“Old Mill Park is a bad investment for Boaz.”

“They should have done something else with that money.”

“Our leaders need to do something about U.S. Highway 431.”

“The Marshall County Commission doesn’t know what it’s doing with the tag fee mess.”

These are among the plethora of concerning statements I have heard from people all over Sand Mountain in the last two months, but the statements have more in common than only being negative. They come from the mouths of people who refuse to do anything more than talk.

Forget about attending government meetings and staying educated for just a moment. Why not run for office if you’re so distraught with how things are going in your community?

Did you know the minimum age requirement in Alabama to run for district attorney, probate judge, circuit clerk, sheriff, county schools superintendent, county schools board of education, county commission, mayor and city council is only 18? For certain positions, you only have to be a citizen of that county or city for 90 days prior to the election. There are no term limits for any of those positions either. So, if you don’t run, the same people will stay there as long as they want.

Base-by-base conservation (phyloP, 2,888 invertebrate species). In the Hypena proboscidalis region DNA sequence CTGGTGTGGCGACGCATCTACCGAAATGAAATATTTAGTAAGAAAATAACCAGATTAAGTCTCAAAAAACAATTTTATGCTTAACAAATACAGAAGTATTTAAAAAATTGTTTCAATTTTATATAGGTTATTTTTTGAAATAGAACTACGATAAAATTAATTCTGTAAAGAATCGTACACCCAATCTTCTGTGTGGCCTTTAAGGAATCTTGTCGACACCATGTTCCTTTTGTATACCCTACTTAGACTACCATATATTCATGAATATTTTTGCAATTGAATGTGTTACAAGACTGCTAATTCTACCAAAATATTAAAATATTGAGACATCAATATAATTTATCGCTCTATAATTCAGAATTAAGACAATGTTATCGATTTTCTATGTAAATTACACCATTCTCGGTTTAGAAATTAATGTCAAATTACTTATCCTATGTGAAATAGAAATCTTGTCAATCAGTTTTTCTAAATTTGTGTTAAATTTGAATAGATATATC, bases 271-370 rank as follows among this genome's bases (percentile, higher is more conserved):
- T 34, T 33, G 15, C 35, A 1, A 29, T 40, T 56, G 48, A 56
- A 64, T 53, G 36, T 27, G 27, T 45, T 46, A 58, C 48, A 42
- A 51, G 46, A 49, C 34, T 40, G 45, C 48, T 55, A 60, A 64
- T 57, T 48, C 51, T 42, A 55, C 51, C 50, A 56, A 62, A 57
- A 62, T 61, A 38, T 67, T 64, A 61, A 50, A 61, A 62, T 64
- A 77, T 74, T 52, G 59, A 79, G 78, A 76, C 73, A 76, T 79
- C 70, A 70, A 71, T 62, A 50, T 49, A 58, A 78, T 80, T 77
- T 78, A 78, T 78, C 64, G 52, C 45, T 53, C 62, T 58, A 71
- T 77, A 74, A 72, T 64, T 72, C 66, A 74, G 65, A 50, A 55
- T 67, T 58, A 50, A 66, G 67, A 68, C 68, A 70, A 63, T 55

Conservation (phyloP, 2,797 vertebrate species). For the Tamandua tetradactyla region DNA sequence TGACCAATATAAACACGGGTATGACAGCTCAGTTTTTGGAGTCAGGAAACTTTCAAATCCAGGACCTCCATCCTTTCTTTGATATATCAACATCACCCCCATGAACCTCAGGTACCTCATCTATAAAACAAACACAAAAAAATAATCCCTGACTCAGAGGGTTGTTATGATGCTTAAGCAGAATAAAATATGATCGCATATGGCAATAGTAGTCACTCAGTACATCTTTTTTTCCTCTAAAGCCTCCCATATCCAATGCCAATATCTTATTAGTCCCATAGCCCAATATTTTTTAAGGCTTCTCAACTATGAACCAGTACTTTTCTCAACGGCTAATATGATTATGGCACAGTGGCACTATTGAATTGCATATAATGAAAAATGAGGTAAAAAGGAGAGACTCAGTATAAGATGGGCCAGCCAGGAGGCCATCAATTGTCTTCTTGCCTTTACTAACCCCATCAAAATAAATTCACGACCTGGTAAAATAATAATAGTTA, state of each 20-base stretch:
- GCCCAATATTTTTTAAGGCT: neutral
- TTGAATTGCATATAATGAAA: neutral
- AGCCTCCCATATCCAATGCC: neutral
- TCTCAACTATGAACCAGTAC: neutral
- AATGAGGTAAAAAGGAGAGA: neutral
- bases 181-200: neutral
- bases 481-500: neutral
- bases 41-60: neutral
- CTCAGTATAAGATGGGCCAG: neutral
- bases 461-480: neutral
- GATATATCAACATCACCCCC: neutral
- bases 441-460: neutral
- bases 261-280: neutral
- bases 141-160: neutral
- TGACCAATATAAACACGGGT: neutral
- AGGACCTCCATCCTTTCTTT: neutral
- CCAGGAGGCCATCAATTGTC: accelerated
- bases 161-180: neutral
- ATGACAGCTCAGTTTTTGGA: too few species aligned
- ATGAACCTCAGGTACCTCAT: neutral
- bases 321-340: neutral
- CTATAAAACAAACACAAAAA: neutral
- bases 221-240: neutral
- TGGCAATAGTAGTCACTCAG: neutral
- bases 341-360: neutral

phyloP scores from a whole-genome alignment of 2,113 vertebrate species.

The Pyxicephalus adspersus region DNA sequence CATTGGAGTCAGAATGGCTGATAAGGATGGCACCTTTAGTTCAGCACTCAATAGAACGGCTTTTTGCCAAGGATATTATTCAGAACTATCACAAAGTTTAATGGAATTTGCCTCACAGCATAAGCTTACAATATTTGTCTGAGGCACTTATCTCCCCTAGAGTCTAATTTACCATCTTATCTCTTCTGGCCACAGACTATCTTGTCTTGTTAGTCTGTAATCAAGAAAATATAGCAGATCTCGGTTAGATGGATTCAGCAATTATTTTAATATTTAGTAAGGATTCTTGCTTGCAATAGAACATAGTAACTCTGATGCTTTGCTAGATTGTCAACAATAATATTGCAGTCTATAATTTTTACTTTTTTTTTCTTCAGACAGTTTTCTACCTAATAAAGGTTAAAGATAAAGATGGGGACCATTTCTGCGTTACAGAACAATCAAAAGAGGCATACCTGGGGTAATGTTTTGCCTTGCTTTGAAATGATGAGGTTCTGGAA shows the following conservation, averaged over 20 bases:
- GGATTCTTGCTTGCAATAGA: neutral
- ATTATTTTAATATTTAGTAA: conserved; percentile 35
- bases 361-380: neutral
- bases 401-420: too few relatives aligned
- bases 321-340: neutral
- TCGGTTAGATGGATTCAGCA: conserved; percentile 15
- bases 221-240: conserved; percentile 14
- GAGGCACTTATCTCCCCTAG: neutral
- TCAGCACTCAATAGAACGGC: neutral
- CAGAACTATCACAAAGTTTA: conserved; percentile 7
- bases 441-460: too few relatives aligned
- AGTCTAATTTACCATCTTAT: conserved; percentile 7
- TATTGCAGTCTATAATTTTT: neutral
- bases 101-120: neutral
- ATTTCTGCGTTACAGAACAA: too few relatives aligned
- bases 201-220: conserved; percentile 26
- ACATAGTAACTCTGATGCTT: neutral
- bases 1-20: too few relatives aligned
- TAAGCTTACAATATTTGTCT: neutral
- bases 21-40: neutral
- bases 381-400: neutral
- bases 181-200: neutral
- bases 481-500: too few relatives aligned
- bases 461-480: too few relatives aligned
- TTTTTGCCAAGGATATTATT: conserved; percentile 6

On the statewide level, the oldest you have to be in order to run for governor, lieutenant governor or U.S. Senate is 30. All other offices are 25 or younger. To run for U.S. Senate or U.S. House of Representatives, you only have to be a resident of Alabama for one day prior to the election. Hard to believe, isn’t it?

The most difficult thing about running for office might be money, but if you have a group of supporters that believes what you believe, who’s to say it can’t be done?

“The law requires every candidate to organize a campaign finance committee and file an Appointment of Principal Campaign Committee form, which lists who serves on the committee,” according to the Candidate Filing Guide for the State of Alabama. “The committee form must be filed within five days of becoming a candidate. For purposes of the Fair Campaign Practices Act (FCPA), the law defines two ways to become a candidate: 1. Reaching the disclosure threshold by either raising or spending $1,000, regardless of office sought. 2. Qualifying as a candidate with a political party or by filing a petition as a third party or independent candidate.”

If you’re passionate enough and believe in what you stand for, the shot is worth taking.

Elections for some local offices, including mayor and city council, are around the corner — the naysayers better run for it. 

Taylor Beck is managing editor for The Reporter. He can be reached at taylor.beck@sandmountainreporter.com.

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